For the film, Goldman cuts his novel’s frame story – already complicated on the page and unlikely to translate well to the screen – down to something simpler: a grandfather reading to his sick grandson. It’s interesting that at one point, when Norman Jewison was attached as The Princess Bride’s director, (the project languished in development hell for years) the plan was for the grandfather and grandson sequences to take place during the Great Depression. This scenario would have retained the novel’s bittersweet tone to a considerable extent, but the screenplay evolved as the project changed hands. Ultimately, in Reiner’s film, the grandfather and grandson are members of what is by all appearances a comfortably middle class family of the 1980’s, their main problem being the grandson’s reluctance to spend time with his grandfather and a book instead of playing a videogame. With Peter Falk as the grandfather and a very young Fred Savage as the grandson, the scenes come across as touching and gently funny, and the pair do some wonderful bonding over the book. Their increasingly warm interactions stand in strong contrast to the fraught familial relations of Goldman’s fictionalized version of himself and his family in the novel.

Also notable are the differing ways in which the book and movie end. In the book, the editor acknowledges that when his father read him the story, he always concluded with “They lived happily ever after,” and skipped over a final paragraph in which the heroes are still being pursued and might not necessarily escape. The editor only discovered the book’s real ending when working on the abridged volume. He concludes that he still believes that the heroes escape, but casts doubt on whether they necessarily live happily ever after, guessing that Westley and Buttercup probably “squabbled a lot,” adding, “I mean, I really do think that love is the best thing in the world except for cough drops. But I also have to say, for the umpty-umpth time, that life isn’t fair. It’s just fairer than death, that’s all.”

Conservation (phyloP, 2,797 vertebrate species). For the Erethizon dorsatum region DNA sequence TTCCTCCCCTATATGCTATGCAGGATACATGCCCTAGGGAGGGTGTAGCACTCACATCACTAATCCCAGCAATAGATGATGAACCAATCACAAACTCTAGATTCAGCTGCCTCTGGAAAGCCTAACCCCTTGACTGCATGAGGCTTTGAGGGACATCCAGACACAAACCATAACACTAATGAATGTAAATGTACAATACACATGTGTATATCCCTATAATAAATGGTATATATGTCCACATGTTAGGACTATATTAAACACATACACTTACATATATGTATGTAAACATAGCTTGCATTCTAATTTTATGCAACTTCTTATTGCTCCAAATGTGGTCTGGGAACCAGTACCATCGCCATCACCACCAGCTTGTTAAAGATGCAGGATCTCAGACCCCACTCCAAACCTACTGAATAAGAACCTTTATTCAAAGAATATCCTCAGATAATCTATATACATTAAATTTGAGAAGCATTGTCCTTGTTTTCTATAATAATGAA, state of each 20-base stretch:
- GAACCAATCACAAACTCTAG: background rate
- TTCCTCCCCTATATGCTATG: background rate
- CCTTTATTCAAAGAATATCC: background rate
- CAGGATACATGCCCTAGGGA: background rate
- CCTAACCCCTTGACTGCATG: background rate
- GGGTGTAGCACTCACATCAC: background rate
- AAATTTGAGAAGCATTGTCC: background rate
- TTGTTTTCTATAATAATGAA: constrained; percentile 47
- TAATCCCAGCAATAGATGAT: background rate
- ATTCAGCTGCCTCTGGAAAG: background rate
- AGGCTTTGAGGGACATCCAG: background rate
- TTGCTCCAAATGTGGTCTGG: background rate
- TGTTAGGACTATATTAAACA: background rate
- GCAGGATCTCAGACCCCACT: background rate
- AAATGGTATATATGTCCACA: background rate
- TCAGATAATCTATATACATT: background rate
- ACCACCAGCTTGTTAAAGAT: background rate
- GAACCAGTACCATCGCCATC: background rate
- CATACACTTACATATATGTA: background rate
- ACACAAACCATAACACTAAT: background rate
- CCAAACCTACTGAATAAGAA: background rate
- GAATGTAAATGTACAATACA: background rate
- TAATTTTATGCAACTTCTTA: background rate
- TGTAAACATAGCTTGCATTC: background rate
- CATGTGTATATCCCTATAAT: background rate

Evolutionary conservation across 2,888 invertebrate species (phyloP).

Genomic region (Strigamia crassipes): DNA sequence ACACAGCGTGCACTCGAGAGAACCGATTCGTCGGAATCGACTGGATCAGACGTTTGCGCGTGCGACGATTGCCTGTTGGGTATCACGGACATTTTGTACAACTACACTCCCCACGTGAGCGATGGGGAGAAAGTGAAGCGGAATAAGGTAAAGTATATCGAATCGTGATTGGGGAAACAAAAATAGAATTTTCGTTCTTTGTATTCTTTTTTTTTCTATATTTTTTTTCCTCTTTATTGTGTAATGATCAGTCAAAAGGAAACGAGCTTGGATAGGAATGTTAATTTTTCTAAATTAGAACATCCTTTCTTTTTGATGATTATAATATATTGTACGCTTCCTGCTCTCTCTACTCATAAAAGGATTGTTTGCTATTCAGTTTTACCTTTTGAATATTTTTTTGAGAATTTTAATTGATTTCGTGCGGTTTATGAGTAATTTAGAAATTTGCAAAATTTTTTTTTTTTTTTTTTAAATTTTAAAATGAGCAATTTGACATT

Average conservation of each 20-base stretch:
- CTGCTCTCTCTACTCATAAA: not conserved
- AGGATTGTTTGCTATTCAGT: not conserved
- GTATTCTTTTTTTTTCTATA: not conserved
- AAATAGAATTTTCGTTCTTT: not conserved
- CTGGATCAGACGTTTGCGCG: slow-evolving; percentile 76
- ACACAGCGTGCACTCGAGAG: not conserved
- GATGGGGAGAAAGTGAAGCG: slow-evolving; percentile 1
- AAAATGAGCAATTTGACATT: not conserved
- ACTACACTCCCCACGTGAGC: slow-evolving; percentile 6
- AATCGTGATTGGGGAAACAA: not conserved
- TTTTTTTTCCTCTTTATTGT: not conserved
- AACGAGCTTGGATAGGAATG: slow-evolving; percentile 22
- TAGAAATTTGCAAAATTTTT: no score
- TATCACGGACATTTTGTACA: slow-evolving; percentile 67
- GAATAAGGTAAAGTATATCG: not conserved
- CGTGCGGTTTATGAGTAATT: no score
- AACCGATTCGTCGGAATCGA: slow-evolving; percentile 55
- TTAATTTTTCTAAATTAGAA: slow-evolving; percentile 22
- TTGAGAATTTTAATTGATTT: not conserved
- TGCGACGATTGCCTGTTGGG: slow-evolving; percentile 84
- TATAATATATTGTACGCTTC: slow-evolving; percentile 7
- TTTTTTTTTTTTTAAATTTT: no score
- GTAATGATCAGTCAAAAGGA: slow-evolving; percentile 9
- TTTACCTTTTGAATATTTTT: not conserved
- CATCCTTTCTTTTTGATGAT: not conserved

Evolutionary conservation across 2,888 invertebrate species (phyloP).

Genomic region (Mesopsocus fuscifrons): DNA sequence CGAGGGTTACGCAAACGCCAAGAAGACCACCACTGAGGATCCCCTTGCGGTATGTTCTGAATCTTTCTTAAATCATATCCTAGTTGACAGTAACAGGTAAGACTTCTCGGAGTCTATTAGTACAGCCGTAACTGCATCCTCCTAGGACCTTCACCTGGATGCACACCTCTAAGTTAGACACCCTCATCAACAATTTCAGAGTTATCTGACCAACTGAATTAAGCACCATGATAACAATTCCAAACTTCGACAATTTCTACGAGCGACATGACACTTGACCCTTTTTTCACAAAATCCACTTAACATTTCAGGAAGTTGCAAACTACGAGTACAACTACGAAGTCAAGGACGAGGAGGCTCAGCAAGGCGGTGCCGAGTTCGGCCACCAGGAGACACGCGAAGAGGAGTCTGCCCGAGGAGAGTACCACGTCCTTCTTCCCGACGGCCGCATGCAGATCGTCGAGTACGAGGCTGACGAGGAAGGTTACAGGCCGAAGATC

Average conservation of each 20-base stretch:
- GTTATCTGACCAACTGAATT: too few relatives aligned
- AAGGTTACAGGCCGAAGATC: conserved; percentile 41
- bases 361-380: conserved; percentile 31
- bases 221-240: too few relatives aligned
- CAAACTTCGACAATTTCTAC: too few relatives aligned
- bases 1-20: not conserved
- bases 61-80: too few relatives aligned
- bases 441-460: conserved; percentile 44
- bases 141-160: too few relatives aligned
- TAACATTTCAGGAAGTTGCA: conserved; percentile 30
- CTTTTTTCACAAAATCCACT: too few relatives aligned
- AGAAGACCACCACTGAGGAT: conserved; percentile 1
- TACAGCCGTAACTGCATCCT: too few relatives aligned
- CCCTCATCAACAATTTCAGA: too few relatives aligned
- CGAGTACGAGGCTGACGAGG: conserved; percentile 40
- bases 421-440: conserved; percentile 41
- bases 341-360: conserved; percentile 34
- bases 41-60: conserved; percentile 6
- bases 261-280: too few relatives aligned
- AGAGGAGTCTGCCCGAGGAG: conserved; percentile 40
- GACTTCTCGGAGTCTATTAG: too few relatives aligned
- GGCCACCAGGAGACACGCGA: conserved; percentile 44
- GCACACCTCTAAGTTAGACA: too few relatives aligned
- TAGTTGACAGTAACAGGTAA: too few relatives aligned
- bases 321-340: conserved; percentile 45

The film hews more closely to “happily ever after.” “They rode to freedom,” narrator Falk tells us, “And when dawn arose Westley and Buttercup knew they were safe.” With that, the story is sealed with a kiss, and a charming coda to the story gives us Savage quietly asking Falk to read him the story again tomorrow. It’s a more palatable, more Hollywood ending, to be sure, but it’s no cop out. It works beautifully with the upbeat, romantic tone exuded by the movie as whole. As if wasn’t clear by the way that the film has been embraced over the years, Goldman and Reiner knew what they were doing when it came to filming The Princess Bride. Their sure-footed adaptation is informed by careful decisions about what will and will not work onscreen for a wide audience. The novel’s sharp edges make it a fascinating, multilayered read, but Reiner’s take on The Princess Bride is something else: a feel-good movie in the absolute best sense. There’s no real cause to fault either. Better to treasure them both.

Victoria Large is a Massachusetts-based writer who has also contributed to Bright Lights Film Journal and Not Coming to a Theater Near You.